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What’s new in Graphic Novels?

Something about the melding of word and image has always captured the imagination.  It’s no wonder then that graphic novels have become so popular.  From manga and traditional superhero comics to graphic memoirs (like Alex Award winner Stitches) and graphic non-fiction, graphic novels clearly have something for everybody. 

If you’re someone who has always thought about graphic novels as kids stuff, where stories aren’t compelling or complex enough for you, check out these great new titles below.  Some are from YALSA’s “2010 Great Graphic Novels for Teens” top ten list, some are personal picks.  I bet you’ll find something to love:

Stitches: a memoir by David Small – One day David Small awoke from a supposedly harmless operation to discover that he had been transformed into a virtual mute. A vocal cord removed, his throat slashed and stitched together like a bloody boot, the fourteen-year-old boy had not been told that he had cancer and was expected to die. In Stitches , Small re-creates this terrifying event in a life story that might have been imagined by Kafka. As the images painfully tumble out, one by one, we gain a ringside seat at a gothic family drama where David, highly anxious yet supremely talented child, all too often became the unwitting object of his parents’ buried frustration and rage. Believing that they were trying to do their best, David’s parents did just the reverse.

I Kill Giants by Joe Kelly and Ken Niimura  Barbara Thorson, bullied and friendless, will not back down. She is smart, angry, won’t follow the rules, won’t let anyone close, and sees things no one else does. In short, she is a very disturbed girl, and the power of I Kill Giants is its ability to convey the reality of a frightened little girl’s pain along with the wonder of her apparent fantasies.  Barbara, a girl battling monsters both real and imagined, kicks butt, takes names, and faces her greatest fear in this bittersweet, coming-of-age story called “Best Indy Book of 2008” by IGN.   

Ōoku: the inner chambers by Fumi Yoshinaga In Edo period Japan, a strange new disease called the Red Pox has begun to prey on the country’s men. Within eighty years of the first outbreak, the male population has fallen by seventy-five percent. Women have taken on all the roles traditionally granted to men, even that of the Shogun. The men, precious providers of life, are carefully protected. And the most beautiful of the men are sent to serve in the Shogun’s Inner Chamber…

Smile by Raina Telgemeier – Eleven-year-old Raina just wants to be a normal sixth grader. But one night after a trip-and-fall mishap, she injures her two front teeth, and what follows is a long and frustrating journey with on-again, off-again braces, corrective surgery, embarrassing headgear, and even a retainer with fake teeth attached. And on top of all that, there’s still more to deal with: a major earthquake, boy confusion, and friends who turn out to be not so friendly.This coming-of-age true story is sure to resonate with anyone who has ever been in middle school, and especially those who have had a bit of their own dental drama.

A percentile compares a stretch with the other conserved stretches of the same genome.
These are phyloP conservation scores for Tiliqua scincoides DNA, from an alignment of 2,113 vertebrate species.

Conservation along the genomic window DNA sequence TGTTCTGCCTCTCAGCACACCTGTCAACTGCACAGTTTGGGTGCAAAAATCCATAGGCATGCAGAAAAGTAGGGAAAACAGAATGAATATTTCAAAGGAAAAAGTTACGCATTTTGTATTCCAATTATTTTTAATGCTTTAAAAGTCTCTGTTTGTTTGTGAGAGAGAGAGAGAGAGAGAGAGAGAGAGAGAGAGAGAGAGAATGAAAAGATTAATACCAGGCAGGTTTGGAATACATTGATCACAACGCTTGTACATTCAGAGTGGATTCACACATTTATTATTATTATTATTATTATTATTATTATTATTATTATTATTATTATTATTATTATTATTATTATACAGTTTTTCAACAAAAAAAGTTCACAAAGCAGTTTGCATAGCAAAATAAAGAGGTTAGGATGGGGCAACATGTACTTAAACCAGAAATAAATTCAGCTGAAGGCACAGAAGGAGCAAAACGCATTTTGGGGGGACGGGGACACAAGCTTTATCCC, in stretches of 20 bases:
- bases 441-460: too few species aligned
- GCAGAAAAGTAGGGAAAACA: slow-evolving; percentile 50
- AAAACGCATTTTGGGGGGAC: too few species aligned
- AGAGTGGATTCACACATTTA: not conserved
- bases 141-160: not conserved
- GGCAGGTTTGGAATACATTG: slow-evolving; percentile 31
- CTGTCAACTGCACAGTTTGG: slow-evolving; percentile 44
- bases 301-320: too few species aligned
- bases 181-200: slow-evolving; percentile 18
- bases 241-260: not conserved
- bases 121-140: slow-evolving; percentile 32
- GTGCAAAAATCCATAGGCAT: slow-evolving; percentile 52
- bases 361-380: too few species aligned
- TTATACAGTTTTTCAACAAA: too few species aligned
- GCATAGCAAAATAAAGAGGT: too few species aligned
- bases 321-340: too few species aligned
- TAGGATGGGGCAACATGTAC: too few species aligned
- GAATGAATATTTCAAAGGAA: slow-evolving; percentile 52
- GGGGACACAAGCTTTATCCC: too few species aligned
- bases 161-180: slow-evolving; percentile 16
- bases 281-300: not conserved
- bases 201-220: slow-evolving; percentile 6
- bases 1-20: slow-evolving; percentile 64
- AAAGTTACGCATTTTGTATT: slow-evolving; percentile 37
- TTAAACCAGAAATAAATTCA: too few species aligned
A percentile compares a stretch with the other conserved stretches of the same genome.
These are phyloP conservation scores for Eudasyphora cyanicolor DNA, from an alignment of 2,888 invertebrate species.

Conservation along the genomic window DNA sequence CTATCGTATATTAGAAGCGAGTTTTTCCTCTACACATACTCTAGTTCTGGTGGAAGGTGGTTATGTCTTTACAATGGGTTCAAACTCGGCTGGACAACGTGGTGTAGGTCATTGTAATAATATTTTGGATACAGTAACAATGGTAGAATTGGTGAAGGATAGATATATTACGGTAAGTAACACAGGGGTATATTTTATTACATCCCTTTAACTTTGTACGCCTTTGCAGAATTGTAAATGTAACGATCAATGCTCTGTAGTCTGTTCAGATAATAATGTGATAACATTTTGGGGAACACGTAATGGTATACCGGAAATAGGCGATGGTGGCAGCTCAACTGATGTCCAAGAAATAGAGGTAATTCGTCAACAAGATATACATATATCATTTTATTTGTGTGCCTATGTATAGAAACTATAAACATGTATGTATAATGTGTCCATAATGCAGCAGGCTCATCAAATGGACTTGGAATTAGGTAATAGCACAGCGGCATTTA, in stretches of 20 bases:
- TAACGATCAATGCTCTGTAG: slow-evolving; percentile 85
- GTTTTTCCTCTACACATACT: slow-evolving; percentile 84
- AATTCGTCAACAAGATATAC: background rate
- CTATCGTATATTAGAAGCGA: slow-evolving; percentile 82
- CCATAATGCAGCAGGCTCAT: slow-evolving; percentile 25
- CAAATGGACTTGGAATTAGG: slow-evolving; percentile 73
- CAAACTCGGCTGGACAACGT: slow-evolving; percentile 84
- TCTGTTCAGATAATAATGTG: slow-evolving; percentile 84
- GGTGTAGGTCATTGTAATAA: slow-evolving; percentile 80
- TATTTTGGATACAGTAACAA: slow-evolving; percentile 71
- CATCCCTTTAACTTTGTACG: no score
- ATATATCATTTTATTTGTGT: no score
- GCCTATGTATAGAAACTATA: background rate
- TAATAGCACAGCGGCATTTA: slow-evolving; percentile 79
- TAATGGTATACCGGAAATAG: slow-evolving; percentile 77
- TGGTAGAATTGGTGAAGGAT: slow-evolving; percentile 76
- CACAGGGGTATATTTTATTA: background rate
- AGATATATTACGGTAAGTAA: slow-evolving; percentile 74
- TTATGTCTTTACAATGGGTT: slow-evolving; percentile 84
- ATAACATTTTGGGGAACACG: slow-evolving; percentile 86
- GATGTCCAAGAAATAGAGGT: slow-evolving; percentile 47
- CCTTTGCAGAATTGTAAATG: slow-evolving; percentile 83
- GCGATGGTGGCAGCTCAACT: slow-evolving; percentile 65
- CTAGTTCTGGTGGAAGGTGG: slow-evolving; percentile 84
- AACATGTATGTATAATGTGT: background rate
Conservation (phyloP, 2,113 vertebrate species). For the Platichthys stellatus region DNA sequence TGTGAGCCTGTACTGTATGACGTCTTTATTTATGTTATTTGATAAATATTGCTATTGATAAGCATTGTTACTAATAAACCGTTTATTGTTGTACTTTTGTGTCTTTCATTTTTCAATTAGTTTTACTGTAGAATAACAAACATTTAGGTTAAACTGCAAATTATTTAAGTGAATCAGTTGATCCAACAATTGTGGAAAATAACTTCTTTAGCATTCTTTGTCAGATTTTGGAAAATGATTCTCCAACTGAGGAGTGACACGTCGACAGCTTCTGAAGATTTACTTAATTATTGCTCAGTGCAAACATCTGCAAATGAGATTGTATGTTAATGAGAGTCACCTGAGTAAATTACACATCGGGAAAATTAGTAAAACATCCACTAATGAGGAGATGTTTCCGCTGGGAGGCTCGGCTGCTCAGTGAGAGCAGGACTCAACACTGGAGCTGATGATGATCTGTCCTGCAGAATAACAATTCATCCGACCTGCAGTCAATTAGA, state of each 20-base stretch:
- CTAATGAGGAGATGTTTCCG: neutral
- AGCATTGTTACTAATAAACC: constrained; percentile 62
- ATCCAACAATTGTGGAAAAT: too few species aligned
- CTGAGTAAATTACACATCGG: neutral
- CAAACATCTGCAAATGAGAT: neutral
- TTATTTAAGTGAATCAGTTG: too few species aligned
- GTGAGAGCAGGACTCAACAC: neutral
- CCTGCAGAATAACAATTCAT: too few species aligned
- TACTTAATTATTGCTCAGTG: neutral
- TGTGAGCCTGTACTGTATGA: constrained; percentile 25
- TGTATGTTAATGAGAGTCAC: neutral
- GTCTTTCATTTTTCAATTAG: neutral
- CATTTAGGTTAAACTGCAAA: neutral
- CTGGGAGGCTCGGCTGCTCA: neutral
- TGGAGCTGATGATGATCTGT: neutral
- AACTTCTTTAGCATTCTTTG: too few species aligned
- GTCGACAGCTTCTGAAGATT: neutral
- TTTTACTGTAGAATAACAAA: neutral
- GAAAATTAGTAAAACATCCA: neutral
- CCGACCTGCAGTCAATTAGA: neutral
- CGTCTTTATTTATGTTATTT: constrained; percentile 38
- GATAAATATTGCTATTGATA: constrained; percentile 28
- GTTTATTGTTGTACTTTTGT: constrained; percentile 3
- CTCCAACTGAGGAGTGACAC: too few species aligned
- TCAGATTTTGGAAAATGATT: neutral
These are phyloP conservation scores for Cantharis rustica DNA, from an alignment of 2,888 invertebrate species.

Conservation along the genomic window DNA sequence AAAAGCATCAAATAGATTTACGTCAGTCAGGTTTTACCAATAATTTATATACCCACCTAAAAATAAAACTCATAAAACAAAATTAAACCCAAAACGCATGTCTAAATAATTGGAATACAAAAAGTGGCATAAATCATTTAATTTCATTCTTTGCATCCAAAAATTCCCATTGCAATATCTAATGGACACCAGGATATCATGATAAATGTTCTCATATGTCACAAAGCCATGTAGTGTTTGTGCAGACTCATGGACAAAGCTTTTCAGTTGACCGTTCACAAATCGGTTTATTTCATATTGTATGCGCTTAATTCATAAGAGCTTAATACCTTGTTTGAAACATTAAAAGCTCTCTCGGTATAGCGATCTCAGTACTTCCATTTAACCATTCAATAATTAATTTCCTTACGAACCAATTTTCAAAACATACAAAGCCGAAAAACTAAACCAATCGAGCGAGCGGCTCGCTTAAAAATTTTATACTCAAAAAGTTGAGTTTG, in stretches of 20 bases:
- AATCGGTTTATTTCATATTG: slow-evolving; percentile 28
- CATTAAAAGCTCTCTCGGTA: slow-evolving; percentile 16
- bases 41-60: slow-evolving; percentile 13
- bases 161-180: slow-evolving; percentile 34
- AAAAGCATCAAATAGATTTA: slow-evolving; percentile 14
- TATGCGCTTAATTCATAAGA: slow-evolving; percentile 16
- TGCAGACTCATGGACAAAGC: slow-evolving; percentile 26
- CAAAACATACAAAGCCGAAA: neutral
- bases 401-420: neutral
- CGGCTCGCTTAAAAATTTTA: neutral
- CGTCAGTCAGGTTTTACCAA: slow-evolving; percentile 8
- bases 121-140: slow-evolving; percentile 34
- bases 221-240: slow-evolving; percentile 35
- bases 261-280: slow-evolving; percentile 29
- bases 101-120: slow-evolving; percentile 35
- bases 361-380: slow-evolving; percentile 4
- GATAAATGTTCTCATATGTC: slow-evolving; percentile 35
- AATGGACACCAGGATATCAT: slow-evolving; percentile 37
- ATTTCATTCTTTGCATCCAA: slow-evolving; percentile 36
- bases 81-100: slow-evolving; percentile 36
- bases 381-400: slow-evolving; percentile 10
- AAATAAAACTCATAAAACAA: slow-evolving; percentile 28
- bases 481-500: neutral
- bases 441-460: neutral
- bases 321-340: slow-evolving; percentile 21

Bayou by Jeremy Love South of the Mason-Dixon Line lies a strange land of gods and monsters; a world parallel to our own, born from centuries of slavery, civil war, and hate. Lee Wagstaff is the daughter of a black sharecropper in the depression-era town of Charon, Mississippi. When Lily Westmoreland, her white playmate, is snatched by agents of an evil creature known as Bog, Lee’s father is accused of kidnapping. Lee’s only hope is to follow Lily’s trail into this fantastic and frightening alternate world. Along the way she enlists the help of a benevolent, blues singing, swamp monster called Bayou. Together, Lee and Bayou trek across a hauntingly familiar Southern Neverland, confronting creatures both benign and malevolent, in an effort to rescue Lily and save Lee’s father from being lynched. v. 1 by Jeremy Love

Invincible Iron Man, vol. 1 by Matt Fraction – (Here’s a superhero comic for good measure.  Just in time for the new Iron Man movie, up-and-coming writer Matt Fraction has (literally) rebooted Tony Stark.  Great stuff.) Tony Stark – Iron Man, billionaire industrialist, and director of S.H.I.E.L.D. – faces the most overwhelming challenge of his life. Ezekiel Stane, the son of Tony’s late business rival and archenemy Obadiah, has set his sights, his genius, and his considerable fortune on the task of destroying Tony Stark and Iron Man. What’s worse, he’s got Iron Man tech, and he’s every bit Iron Man’s equal and opposite, except younger, faster, smarter – and immeasurably evil.

***
And if you’re a fan of graphic novels who’s looking for a place to talk about your interest, you should check out Carnegie Library of Pittsburgh’s new Graphic Novel Discussion Group, “Out of the Gutter” held on the third Monday of each month at the Main library in Oakland.

Anyone aged 12 and up is welcome.  Each meeting features a theme for discussion as well as a special guest from Pittsburgh’s comics community.  If you have any questions, please get in touch:

412-622-3121 or
wittigc@carnegielibrary.org

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